"It's tough when you give up that many goals in the first period you don't really give yourself or your team a chance in the game," Penguins coach Mike Sullivan said. "It wasn't like we gave up a lot of scoring chances, we didn't, but they all seemed to go in the net.

"For me, the takeaway is you can't lose the first period by four goals and think you're going to win."

In question now is whether Sullivan turns to Murray, who helped deliver the Pens a Cup last season and was excellent in his first full NHL season, for Game 4 or goes back to Fleury.

"I just think we've got to be more ready to play from the drop of the puck," said Sullivan, who added that he hadn't yet given thought to who would start in goal.

The crowd was delirious throughout the one-sided win and all the more so when their team got under the skin of the Penguins. At one point late in the first, Dion Phaneuf levelled former Maple Leafs teammate Phil Kessel. Ryan came by with a shove seconds later as Kessel waved his stick in the air at the Sens winger in apparent frustration.

Towel-waving fans chanted Kessel's name and later cheered as Mark Stone mixed it up with Evgeni Malkin.

Blue Jackets tighten grip for 10th straight win

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Blue Jackets tighten grip for 10th straight win

COLUMBUS, Ohio -- Sergei Bobrovsky stopped 33 shots for his fifth shutout of the season, Cam Atkinson had a goal and an assist, and the Columbus Blue Jackets shut out the Florida Panthers 4-0 on Thursday night for their 10th straight win.

Pierre-Luc Dubois had two assists for the Blue Jackets, who improved to 42-28-5 and joined Philadelphia (1984-86) and Pittsburgh (2010-13) as the only NHL franchises to record 10-game win streaks in consecutive seasons.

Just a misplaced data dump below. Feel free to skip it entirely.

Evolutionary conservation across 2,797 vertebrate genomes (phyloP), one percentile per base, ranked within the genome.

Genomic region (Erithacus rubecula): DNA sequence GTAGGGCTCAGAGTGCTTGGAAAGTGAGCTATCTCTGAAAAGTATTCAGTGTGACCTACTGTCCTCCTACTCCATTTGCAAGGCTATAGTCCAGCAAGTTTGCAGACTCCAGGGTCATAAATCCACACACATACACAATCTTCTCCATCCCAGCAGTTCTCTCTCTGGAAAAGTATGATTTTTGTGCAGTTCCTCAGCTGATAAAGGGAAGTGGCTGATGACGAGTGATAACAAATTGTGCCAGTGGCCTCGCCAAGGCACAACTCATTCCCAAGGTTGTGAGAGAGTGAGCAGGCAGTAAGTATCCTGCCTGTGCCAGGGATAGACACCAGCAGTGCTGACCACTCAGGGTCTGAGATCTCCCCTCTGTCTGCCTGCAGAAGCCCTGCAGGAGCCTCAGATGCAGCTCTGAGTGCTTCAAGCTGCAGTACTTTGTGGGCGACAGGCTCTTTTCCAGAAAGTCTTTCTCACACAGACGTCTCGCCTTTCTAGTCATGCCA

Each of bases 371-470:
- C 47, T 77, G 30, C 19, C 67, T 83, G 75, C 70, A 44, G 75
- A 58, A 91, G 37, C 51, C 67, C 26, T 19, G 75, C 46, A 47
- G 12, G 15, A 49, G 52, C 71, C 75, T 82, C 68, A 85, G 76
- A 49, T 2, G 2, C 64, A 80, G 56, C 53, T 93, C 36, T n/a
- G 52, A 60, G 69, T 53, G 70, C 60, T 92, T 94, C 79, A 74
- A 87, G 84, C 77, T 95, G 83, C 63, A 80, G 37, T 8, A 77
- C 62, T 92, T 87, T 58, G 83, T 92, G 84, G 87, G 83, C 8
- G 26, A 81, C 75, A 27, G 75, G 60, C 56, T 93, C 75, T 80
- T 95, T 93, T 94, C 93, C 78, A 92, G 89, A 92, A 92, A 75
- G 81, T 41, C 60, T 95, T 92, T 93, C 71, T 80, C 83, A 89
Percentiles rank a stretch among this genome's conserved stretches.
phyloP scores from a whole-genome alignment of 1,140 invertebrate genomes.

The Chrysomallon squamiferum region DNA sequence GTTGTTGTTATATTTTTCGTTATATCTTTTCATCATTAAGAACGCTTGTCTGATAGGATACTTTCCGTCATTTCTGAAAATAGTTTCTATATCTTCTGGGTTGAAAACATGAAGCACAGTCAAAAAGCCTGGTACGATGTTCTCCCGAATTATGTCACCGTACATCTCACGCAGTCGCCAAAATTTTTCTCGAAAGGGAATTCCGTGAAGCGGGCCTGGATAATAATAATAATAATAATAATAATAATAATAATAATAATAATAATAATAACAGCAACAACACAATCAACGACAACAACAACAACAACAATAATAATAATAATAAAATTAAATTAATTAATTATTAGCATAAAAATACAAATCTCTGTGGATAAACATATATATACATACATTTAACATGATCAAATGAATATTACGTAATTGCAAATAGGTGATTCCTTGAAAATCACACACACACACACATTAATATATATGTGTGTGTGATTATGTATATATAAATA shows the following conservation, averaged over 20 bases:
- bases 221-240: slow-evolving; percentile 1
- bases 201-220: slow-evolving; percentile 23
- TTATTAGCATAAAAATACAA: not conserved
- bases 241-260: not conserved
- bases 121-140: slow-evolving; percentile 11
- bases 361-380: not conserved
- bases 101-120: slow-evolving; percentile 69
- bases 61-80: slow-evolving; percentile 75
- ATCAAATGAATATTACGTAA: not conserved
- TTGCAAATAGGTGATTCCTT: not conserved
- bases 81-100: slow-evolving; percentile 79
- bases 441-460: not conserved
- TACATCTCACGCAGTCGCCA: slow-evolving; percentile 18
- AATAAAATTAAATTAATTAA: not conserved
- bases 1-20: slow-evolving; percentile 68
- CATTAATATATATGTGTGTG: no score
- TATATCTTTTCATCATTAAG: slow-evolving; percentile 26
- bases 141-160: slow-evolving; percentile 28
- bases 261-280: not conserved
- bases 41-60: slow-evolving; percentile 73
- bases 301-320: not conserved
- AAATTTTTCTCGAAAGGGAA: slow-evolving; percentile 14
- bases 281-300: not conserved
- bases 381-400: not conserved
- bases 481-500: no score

The shutout was the 24th of Bobrovsky's career and his seventh straight win. Sonny Milano, Seth Jones and Thomas Vanek -- into an empty net -- also scored for Columbus, which moved into a second-place tie in the Metropolitan Division with idle Pittsburgh, each with 89 points.

Florida dropped to 37-28-7. With 10 games left in the season, the Panthers remained a point behind the idle New Jersey Devils for a playoff spot (see full recap).

Maple Leafs top Predators in Matthews’ return
NASHVILLE, Tenn. -- Auston Matthews had a goal in his return from a shoulder injury that sidelined him for 10 games and the Toronto Maple Leafs beat the Nashville Predators 5-2 on Thursday night.

The Predators had been 14-0-1 since their previous regulation loss on Feb. 17.

James van Riemsdyk and Mitchell Marner each had a goal and an assist, and William Nylander and Jake Gardiner also scored for Toronto, which has won five of six.

Morgan Rielly had three assists for the Maple Leafs, and Tyler Bozak had two. Frederik Andersen stopped 23 shots.

Viktor Arvidsson and Scott Hartnell scored for Nashville. Pekka Rinne had 23 saves (see full recap).

Grubauer, Capitals shut out Red Wings
DETROIT -- Philipp Grubauer made 39 saves for his third shutout of the season, and Brett Connolly scored the game's only goal on a third-period breakaway to lift the Washington Capitals to a 1-0 victory over the Detroit Red Wings on Thursday night.

The Capitals have won six of seven and lead Pittsburgh and Columbus by four points atop the Metropolitan Division as the regular season winds down. Washington has turned increasingly to Grubauer of late after Braden Holtby struggled in February and at the beginning of March. Holtby wasn't available Thursday because of an injury coach Barry Trotz described as a tweak.

The Capitals took the lead with 13:19 remaining in the game after Detroit defenseman Xavier Ouellet couldn't control the puck near Washington's blue line. Connolly and teammate Jakub Vrana went the other way on a two-man breakaway, and Connolly beat Jimmy Howard with a wrist shot to the glove side. It was his 15th goal of the season.